Top 5% of Hamilton earners can afford single-family home: report

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Published April 6, 2023 at 11:05 am

zoocasa hamilton real estate homes single family townhouse condo affordability
According to a new report, the top 5 per cent of earners in Hamilton can afford a home in their city. An annual income of $138,788 is required.

The picket fence dream is still alive in Hamilton — except only about 5 per cent of the city’s residents can afford it alone.

According to Zoocasa, an annual income of $138,788 is required to purchase a single-family home based on February’s benchmark price of $897,700. The annual income represents just 5 per cent of the local population.

The online real estate service analyzed 16 Canadian municipalities and compared the prices of single-family homes, townhouses, and condo apartments to different income groups.

The method being used assumes a 20 per cent down payment, 30-year mortgage amortization, and 4.69 per cent interest rate.

Not surprisingly, homes in the Prairies and on the East Coast are more affordable than in Ontario or British Columbia, according to Zoocasa. Buyers would need to be in the top 1 per cent of earners to afford a single-family home in Vancouver, Toronto, and Victoria. An income of $280,125 is required to afford a home at the benchmark price of $1,811,900 in Vancouver.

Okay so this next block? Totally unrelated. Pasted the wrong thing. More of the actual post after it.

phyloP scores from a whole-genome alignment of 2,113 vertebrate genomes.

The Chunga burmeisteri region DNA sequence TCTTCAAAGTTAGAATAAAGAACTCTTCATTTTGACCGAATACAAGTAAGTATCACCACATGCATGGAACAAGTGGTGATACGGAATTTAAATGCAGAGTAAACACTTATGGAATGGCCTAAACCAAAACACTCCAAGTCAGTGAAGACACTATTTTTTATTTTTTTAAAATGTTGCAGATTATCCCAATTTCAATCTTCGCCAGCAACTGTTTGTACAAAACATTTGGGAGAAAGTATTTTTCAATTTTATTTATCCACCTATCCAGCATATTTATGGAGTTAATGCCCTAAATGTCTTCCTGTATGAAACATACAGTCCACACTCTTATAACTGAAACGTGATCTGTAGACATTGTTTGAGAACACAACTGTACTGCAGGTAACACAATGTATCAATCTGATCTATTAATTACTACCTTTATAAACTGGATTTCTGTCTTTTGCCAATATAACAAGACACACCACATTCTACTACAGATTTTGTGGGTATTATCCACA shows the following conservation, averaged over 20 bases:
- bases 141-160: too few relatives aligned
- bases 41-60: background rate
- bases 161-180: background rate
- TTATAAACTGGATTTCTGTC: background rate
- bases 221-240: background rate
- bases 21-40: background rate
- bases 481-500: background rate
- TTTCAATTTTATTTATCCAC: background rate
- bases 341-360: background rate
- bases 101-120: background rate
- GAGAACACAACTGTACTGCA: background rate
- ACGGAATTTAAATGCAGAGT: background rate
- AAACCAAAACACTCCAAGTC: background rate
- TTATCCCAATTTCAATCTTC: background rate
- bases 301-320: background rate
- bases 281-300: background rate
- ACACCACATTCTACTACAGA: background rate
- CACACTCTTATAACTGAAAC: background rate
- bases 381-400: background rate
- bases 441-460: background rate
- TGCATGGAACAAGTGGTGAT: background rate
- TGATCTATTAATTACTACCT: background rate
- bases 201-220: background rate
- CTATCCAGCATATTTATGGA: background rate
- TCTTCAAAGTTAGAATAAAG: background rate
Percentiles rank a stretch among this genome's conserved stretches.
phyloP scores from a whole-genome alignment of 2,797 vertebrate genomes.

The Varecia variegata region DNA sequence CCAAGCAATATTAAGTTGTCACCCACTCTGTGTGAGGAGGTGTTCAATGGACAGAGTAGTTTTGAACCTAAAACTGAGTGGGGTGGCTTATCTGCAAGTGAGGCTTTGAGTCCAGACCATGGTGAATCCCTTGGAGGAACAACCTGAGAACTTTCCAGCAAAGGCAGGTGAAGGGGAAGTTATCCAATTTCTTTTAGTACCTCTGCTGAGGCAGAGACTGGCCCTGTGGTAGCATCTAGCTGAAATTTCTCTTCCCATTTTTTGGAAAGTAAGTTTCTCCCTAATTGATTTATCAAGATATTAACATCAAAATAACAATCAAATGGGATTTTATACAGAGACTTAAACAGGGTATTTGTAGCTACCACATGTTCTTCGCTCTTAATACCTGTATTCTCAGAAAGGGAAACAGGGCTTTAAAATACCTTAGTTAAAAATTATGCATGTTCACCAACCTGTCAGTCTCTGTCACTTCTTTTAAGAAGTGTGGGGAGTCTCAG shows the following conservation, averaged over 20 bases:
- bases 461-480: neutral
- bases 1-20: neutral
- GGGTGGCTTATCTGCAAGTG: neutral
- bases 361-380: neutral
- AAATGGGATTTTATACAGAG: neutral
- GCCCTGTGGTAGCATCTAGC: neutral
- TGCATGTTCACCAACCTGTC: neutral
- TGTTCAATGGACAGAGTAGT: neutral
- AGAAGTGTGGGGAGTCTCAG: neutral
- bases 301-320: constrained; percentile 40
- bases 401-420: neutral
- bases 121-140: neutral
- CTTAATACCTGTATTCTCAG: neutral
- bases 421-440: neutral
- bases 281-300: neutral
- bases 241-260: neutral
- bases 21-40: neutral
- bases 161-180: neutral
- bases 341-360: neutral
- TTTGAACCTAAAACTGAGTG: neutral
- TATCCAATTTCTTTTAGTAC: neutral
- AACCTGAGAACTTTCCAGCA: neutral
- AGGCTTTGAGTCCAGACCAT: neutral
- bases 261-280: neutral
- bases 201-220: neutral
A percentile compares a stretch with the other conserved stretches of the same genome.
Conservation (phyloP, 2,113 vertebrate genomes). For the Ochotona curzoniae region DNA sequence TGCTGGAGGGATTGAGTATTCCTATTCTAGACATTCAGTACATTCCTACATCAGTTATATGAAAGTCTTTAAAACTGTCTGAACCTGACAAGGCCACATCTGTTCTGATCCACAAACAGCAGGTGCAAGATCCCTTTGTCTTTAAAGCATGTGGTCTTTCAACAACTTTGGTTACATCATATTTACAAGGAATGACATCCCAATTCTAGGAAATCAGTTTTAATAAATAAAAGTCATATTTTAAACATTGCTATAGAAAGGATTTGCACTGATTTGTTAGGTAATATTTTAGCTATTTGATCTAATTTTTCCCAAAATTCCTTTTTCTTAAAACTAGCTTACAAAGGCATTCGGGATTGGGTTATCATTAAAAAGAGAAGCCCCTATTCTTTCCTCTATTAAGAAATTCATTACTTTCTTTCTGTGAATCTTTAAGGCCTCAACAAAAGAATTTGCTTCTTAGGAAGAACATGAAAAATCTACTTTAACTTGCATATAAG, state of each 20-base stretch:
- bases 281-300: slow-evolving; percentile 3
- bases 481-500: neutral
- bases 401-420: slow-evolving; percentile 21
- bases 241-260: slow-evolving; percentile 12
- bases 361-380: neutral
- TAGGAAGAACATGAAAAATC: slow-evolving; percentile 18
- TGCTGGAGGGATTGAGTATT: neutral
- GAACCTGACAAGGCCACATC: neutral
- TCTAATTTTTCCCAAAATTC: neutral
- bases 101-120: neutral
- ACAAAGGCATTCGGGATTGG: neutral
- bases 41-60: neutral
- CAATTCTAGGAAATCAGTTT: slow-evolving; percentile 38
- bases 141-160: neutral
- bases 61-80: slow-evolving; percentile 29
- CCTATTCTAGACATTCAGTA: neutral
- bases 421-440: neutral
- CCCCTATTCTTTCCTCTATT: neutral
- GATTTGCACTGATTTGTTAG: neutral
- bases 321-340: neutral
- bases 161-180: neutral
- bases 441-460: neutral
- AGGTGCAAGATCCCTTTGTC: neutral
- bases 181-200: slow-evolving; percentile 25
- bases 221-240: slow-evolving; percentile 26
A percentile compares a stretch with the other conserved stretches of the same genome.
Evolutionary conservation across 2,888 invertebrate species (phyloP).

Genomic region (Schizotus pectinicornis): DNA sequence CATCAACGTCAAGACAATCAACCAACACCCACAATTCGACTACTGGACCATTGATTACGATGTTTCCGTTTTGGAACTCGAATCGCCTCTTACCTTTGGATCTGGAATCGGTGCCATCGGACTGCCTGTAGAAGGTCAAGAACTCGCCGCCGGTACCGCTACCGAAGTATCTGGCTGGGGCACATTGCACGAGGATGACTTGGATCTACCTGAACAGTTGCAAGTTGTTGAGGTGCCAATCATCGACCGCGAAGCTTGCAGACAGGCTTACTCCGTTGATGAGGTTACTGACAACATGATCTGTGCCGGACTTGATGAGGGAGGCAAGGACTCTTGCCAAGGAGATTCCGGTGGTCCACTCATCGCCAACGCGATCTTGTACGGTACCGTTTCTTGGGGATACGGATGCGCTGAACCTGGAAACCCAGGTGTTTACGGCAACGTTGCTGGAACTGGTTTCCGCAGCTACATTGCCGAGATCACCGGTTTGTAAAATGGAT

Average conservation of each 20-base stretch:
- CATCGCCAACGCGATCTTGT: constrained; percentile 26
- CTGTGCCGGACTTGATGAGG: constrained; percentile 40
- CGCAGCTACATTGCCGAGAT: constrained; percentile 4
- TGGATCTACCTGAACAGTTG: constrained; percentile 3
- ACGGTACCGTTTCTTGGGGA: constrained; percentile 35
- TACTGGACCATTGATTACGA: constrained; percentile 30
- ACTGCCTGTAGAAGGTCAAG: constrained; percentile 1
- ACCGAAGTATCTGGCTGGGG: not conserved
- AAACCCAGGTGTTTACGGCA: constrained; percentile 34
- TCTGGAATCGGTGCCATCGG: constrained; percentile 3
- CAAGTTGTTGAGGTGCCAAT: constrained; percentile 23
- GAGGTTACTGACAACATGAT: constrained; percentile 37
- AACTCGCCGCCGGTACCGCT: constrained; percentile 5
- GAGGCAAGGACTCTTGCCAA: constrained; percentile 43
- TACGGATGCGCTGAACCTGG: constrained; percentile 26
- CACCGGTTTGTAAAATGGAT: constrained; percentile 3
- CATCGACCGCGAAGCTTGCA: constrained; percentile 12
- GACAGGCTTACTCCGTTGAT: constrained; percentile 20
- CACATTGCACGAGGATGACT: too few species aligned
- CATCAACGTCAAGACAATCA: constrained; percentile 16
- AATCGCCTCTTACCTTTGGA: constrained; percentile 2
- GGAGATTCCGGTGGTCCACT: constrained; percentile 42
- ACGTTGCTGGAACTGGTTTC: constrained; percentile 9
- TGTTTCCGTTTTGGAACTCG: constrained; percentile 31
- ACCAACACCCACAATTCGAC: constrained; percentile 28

At the other end of the scale, buyers in Montreal, Edmonton, Winnipeg, Saskatoon, Regina, St John’s, Halifax, and Saint John would need to be in the top 10 per cent of earners.

“It is important to note that income scales differently in each city,” explains Zoocasa. “So while someone in the top 10 per cent of earners in St. John would need an income of $41,588 to afford a home, in Ottawa, someone in the top 10 per cent would need $106,425 to afford a home.”

“Housing prices being higher means that the cities with a greater median income will have both pricier income groups and higher required incomes.”

Back in Hamilton, if you don’t mind sharing a picket fence, a townhome may be more suitable. At a benchmark price of $683,200, a single earner would require a yearly salary of $105,638, which represents about 10 per cent of the local population.

Meanwhile, a prospective townhome buyer would need to be in the top 50 per cent of earners to buy a home in Edmonton, Regina, or St John’s, but a buyer in Vancouver would require an income of $160,538 to afford a townhouse, planting them firmly in the top 1 per cent of earners.

With Hamilton in the midst of a condo development boom, prices will likely reflect an influx of supply over the next few years. Now, though, you’ll still need to be among the city’s 10 per cent of earners. An annual salary of $81,038 is required to purchase a condo at the benchmark price of $524,100.

The affordability chart from Zoocasa can be viewed below.

zoocasa hamilton real estate homes single family townhouse condo affordability

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